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Do I need to bath my cat?

10 replies

SuburbanRhonda · 10/05/2014 17:31

She is 12 years old, has hip dysplasia and is on medication for life. The meds work and she is very active, but the fur on her back, from about halfway down to where her tail starts, feels kind of greasy. I'm wondering whether she can't clean herself quite as efficiently any more.

I have some Sebocalm shampoo that the vet gave me for one of my guinea pigs and it's suitable for all furry pets.

If I do decide to give it a try, any tips for a pain-free experience all round? She is generally a very placid cat and has never scratched anyone.

OP posts:
Lanabelle · 10/05/2014 17:35

It's not going to be pain free unfortunately. You may be right about not being able to clean herself properly because of the hip dys but most cats are vehemently opposed to bathing. You can give it a bash if you think it really needs doing and maybe have someone else on hand of possible to help you but maybe talk to your vet too. If this is a recent thing with the greasy coat then possibly hip dys getting worse or some for of pain/ discomfort there?

bigbadbarry · 10/05/2014 17:38

I've got some sort of spray-on cat shampoo that doesn't need any water - so more like a rub with some soapy stuff rather than a full-on bath. We had it when my cat dislocated his elbow and couldn't groom. Think it just came from pets at home - might be worth a shot?

TheSpottedZebra · 10/05/2014 17:41

Could you try brushing something into her fur to take away some of the grease? That might work better if she's used to being brushed. I've done it many years ago using oatmeal, but I knew that my cat loved being brushed and that we could get every last bit of stuff out of his coat.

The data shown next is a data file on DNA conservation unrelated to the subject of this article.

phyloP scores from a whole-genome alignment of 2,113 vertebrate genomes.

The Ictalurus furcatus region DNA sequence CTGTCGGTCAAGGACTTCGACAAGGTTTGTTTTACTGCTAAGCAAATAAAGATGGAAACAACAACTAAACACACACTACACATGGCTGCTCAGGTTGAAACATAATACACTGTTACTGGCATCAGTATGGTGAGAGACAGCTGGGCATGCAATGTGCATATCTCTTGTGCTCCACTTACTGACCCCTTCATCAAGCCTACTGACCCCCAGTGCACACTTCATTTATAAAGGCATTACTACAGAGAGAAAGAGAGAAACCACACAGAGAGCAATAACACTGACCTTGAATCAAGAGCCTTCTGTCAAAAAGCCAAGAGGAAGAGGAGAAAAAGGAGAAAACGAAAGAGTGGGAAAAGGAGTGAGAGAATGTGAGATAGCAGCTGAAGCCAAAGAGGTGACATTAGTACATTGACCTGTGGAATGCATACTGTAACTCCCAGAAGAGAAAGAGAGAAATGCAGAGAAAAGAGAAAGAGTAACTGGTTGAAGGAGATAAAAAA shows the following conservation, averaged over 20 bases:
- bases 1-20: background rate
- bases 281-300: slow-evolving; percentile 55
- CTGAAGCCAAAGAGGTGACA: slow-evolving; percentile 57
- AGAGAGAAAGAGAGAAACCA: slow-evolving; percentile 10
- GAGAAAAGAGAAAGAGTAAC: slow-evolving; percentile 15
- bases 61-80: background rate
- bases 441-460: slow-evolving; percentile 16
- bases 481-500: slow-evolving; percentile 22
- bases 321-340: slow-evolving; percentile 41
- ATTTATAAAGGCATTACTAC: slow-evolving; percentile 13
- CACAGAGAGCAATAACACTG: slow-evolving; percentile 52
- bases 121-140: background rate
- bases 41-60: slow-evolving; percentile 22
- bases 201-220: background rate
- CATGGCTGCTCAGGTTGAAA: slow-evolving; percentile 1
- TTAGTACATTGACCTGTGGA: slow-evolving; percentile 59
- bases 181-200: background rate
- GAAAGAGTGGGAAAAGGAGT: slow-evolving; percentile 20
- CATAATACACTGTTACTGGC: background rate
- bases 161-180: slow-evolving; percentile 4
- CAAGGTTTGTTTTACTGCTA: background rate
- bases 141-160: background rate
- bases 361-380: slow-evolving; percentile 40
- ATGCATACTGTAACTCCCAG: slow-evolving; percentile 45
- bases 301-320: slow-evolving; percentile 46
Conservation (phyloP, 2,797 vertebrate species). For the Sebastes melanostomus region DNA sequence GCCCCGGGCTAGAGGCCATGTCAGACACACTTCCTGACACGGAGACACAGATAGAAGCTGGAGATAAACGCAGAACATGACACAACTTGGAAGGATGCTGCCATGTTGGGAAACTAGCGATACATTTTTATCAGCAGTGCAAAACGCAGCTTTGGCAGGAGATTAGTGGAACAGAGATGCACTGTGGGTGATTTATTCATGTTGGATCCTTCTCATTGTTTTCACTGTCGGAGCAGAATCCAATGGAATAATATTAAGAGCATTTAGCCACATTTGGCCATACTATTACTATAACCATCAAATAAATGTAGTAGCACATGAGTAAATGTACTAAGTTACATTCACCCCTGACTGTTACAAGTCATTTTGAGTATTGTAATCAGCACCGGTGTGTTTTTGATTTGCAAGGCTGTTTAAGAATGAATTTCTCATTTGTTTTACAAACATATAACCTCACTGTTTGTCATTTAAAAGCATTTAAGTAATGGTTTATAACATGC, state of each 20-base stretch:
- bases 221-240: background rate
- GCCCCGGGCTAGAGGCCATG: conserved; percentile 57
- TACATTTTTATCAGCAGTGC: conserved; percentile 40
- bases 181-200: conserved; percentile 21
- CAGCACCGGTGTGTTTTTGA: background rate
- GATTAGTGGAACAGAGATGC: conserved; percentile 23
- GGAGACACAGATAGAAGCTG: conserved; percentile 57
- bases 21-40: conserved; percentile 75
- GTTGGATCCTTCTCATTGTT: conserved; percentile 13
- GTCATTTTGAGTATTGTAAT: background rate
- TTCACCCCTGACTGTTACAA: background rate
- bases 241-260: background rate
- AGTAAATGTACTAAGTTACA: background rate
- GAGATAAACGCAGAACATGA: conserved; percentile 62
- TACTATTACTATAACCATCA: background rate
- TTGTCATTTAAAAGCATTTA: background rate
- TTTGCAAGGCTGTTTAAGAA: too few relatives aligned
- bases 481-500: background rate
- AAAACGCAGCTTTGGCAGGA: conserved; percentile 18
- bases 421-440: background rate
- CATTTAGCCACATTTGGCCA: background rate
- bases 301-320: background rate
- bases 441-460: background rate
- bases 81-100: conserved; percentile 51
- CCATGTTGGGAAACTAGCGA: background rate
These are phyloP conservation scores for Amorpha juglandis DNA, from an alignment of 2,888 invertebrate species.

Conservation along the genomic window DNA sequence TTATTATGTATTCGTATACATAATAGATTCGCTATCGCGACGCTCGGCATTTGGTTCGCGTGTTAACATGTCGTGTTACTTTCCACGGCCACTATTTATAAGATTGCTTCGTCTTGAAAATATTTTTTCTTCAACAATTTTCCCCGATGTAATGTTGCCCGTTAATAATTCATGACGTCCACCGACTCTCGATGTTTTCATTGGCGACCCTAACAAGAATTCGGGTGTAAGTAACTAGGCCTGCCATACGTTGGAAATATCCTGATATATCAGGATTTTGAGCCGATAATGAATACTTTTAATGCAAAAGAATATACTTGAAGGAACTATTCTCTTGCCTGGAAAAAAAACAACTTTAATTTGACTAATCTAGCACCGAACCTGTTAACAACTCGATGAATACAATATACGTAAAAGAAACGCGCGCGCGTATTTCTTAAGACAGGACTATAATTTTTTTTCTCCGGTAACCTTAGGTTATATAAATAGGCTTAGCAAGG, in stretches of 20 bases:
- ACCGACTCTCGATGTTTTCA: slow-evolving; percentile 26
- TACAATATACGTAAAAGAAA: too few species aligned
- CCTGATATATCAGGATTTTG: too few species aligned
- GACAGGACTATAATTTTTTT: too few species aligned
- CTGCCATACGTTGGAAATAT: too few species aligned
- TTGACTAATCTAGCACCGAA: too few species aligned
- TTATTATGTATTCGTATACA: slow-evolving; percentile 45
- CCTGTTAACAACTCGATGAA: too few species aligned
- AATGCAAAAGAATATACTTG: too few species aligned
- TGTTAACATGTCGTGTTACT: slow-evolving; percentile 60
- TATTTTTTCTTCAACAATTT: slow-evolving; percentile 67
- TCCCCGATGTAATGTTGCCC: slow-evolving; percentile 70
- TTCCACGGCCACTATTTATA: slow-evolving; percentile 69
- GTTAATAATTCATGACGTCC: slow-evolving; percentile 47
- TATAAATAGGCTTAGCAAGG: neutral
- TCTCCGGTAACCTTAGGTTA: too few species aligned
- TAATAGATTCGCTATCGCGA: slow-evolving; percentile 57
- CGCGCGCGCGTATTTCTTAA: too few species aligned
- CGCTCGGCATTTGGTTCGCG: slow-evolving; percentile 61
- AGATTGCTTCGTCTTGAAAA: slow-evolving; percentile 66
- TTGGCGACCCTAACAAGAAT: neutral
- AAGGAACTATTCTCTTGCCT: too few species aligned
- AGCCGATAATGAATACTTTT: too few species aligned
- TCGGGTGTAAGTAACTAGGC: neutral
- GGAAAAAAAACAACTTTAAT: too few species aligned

He was too old to reach a couple of spots on his back, but he did not have 'sore spots' that meant that brushing him caused him pain.

girliefriend · 10/05/2014 17:42

I have bathed my cat a few times as he gets grubby and is quite lazy at grooming himself!

The way to do it is to very organised and have your marigolds handy!!

We run a bath, put on marigolds, grab cat (you will need to have a firm hold of the scruff of the neck) straight into bath, a helper will need to lather up the shampoo as will be almost impossible to hold the cat with one hand! Rinse cat and straight out onto a towel.

We can do it in about 3 mins Grin

Fluffycloudland77 · 10/05/2014 18:28

I think I'd go for a damp flannel every night instead. She's unlikely to enjoy it.

LEMmingaround · 10/05/2014 18:34

Dont bath her it will stress her out (and you). Id get her checked by the vet. A "starey" coat like that can be a sign of kidney problems. If it were a grooming isdue id Expect to see lots of loose, dry, fur and mats rather than greasey fur.

AwkwardSquad · 10/05/2014 18:55

When my cats were very old and had lost their flexibility, I stroked them with a dampened facecloth, using warm water to dampen. Little firm but gentle strokes, a bit like a mother cat's tongue. They liked it and there was no trauma.

SuburbanRhonda · 10/05/2014 19:18

Wow, never thought I'd get so many useful replies!

She does have some kidney dysfunction because of the Metacam, so that might be a reason. Actually, it's not really greasy, it's more clumpy and her skin is dry underneath. It's just that when I stroke it, my hand feels sort of greasy afterwards, IYKWIM.

I agree a full-on bath might not be the answer, so I will try to track down some spray-on stuff, or try the damp flannel.

Thank you, everyone Smile

OP posts:
SuperFlyHigh · 11/05/2014 21:52

she will hate you with a vengeance should you try to bath her. your hands and arms will quite justifiably be shredded to ribbons. i would not try! Smile

MyICDiscalledsparky · 11/05/2014 23:26

I have showered my cat twice. I locked him in the completely closed shower cubicle with me in with him then showered him. He was surprisingly fine about it even though he hates water and won't go out when it's raining.

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